Mother’s Day baked treats

Two sweet treats for the mammy

After Eight Brownie

After Eight Brownie


While Mothering Sunday comes from Christian tradition, later on it seems to have also signified a day when domestic help could return to their homes to spend time with their families. That was in much the same way that Little Christmas was a day that womenfolk were supposed to have off from their everyday drudge and grind of their life.

A push for the revival of Mother's Day came in the middle of the last century. There was also, of course, a desire among retailers to create certain commercial activity around the day. And, lo and behold, the revival was indeed all the more successful once a little marketing was wrapped around it.

To most of us, once we get past a certain age, these “Hallmark” holidays seem all the more trite. But then you get a crumpled little card, scrawled by podgy fingers and you realise there are some little believers out there.

So if it means getting a cup of tea in bed, a dodgy looking home-made card and an attempt to make your day a little more special, I say go for it. Embrace the cheesiness of it all.

And if you want to create a little razzle-dazzle for your mum, then I would most definitely go for one of these brownie recipes.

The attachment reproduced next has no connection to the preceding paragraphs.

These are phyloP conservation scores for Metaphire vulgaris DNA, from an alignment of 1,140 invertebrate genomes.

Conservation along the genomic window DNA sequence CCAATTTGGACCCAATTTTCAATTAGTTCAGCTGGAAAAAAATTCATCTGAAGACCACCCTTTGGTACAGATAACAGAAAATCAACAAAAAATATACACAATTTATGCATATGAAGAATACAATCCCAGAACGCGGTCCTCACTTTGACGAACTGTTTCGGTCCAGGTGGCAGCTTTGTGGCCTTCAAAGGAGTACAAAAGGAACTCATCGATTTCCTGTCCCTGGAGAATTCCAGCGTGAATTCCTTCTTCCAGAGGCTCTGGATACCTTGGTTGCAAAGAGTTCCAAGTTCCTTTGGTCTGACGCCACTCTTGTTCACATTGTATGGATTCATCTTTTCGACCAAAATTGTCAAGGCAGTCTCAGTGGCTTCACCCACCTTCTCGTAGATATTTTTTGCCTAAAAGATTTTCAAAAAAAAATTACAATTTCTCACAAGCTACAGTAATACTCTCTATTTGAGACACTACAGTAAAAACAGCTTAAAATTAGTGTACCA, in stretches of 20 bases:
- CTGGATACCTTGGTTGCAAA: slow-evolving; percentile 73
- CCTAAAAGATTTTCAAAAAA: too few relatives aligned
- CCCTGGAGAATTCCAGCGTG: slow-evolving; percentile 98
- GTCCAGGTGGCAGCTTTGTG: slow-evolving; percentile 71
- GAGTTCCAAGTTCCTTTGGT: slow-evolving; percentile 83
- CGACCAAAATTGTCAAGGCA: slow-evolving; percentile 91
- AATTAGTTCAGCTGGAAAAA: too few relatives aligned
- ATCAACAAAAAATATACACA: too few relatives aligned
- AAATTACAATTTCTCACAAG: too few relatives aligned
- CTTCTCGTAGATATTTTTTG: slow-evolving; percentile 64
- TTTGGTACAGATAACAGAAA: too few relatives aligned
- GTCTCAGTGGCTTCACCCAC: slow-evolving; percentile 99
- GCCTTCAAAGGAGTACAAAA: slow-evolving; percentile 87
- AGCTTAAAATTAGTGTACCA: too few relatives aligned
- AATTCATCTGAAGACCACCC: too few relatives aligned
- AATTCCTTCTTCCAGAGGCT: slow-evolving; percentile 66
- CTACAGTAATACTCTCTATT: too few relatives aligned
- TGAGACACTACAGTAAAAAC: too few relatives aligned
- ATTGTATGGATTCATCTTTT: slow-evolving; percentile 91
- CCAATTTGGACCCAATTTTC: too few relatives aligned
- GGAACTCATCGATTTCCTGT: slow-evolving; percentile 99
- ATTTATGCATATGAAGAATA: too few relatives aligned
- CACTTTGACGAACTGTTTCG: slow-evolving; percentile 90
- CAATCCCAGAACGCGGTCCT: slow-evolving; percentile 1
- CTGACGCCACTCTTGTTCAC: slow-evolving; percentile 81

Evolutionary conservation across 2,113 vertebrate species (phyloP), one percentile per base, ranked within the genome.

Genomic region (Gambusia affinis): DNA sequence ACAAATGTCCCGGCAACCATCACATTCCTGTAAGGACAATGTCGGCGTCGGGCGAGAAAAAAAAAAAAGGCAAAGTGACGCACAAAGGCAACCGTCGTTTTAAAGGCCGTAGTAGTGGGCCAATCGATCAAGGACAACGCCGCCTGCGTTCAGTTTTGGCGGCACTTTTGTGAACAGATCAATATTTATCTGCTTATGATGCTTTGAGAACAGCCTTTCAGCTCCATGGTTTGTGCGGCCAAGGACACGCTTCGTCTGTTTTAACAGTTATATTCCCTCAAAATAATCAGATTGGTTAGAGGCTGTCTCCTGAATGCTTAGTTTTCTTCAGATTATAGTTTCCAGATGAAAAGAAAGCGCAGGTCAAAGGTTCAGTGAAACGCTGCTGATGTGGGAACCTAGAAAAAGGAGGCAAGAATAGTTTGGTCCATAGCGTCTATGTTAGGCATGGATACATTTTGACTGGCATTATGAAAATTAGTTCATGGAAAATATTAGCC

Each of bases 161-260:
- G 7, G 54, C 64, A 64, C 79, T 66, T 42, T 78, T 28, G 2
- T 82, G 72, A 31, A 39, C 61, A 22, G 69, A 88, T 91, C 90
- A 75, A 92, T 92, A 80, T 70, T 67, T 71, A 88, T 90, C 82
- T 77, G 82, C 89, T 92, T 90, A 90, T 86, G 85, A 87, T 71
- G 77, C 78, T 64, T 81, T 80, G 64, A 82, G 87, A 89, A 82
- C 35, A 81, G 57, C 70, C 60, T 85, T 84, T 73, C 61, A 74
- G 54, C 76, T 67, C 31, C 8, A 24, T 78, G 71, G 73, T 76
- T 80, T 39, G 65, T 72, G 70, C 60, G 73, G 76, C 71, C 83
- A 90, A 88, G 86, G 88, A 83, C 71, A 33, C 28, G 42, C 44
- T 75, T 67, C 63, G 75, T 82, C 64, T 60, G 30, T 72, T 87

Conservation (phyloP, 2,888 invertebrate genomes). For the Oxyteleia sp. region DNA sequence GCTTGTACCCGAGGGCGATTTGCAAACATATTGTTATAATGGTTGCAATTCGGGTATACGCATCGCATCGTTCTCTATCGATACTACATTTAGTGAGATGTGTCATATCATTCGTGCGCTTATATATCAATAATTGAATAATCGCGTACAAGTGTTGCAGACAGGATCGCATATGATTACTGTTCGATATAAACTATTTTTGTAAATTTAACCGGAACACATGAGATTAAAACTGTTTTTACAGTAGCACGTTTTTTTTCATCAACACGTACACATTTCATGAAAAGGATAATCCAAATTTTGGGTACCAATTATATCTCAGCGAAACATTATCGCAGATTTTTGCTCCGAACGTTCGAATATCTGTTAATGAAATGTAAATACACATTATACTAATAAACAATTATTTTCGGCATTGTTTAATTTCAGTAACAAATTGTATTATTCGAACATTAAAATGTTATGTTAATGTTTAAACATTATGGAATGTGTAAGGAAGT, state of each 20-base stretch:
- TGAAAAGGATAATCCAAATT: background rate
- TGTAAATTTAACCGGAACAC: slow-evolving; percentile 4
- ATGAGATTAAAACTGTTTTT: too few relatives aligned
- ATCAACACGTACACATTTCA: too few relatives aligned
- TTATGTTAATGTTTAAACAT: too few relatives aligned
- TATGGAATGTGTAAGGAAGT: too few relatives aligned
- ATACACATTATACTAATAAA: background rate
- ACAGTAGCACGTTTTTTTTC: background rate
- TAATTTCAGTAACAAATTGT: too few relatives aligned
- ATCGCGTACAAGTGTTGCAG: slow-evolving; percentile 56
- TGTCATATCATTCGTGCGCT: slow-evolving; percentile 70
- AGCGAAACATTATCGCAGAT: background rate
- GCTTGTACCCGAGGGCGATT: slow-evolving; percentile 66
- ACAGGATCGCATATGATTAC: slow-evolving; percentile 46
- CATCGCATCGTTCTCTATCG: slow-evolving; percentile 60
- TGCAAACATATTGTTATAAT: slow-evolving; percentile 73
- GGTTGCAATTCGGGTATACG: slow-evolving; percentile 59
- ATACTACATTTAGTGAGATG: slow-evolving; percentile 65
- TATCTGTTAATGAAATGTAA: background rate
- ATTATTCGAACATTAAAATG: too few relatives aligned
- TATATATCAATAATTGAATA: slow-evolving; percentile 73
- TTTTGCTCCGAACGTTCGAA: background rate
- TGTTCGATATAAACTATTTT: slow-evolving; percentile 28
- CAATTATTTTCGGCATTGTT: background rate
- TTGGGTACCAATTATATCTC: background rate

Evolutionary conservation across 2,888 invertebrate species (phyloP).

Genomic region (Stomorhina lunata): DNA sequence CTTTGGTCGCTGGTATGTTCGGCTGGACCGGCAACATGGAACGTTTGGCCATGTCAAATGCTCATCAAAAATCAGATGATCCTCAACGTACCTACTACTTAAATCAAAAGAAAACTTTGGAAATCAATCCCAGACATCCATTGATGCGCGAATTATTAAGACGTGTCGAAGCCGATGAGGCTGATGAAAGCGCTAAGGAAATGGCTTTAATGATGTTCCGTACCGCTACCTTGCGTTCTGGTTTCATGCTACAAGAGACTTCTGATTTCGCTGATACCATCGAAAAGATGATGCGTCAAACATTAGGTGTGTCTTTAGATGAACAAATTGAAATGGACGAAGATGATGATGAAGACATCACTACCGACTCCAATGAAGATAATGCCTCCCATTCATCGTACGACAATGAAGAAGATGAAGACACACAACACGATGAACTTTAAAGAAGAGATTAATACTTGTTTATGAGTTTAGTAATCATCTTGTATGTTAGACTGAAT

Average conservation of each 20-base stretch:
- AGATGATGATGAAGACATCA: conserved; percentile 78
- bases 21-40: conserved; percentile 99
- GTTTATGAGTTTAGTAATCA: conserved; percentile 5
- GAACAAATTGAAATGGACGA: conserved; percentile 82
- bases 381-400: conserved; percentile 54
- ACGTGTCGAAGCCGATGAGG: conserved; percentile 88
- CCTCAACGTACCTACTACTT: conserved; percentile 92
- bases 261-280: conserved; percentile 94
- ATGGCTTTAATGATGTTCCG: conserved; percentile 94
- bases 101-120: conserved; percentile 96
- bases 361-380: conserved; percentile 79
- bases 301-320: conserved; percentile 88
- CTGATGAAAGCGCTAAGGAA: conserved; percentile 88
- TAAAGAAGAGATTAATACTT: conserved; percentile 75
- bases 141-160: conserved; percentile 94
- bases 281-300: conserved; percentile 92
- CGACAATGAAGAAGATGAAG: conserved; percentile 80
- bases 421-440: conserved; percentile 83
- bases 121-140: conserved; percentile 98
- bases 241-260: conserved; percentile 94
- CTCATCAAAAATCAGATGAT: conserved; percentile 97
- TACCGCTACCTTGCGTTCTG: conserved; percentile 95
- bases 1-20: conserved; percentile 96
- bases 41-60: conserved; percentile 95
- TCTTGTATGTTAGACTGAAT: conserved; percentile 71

The first batch we made were the After Eight ones from the Hawksmoor At Home cookbook. Hawksmoor is one of my favourite London restaurants – the kimchi burger is a must if you get over there.

Feeling a little plucky after the success of the first batch, we went on to make the Dime bar and peanut butter ones, a Kemp sisters creation.

They are pretty much perfect brownies. Yes, the amount of sugar is high, but I did make the first batch with coconut sugar and they were grand. Still sugar, but slightly less evil.

I think the After Eight ones are best served when frozen and only thawed gently. But the Dime bar and peanut butter ones are definitely the winner and best when slightly chilled or at room temperature.

Next on my experiment list will be brownies made with crunchies. I’m also dreaming about a batch with swirls of toffee sauce and then sprinkled with some crunchy sea salt to give that fantastic combo of salty, sweet richness.

For mums not wanting to eat such evil things, here too is a very healthy breakfast cake. It needs a little help – a blob of Greek yoghurt and drizzle of honey – but healthy mums will appreciate your choice of this cake.

All three say “I love you” in no uncertain terms, so get that apron on and get baking.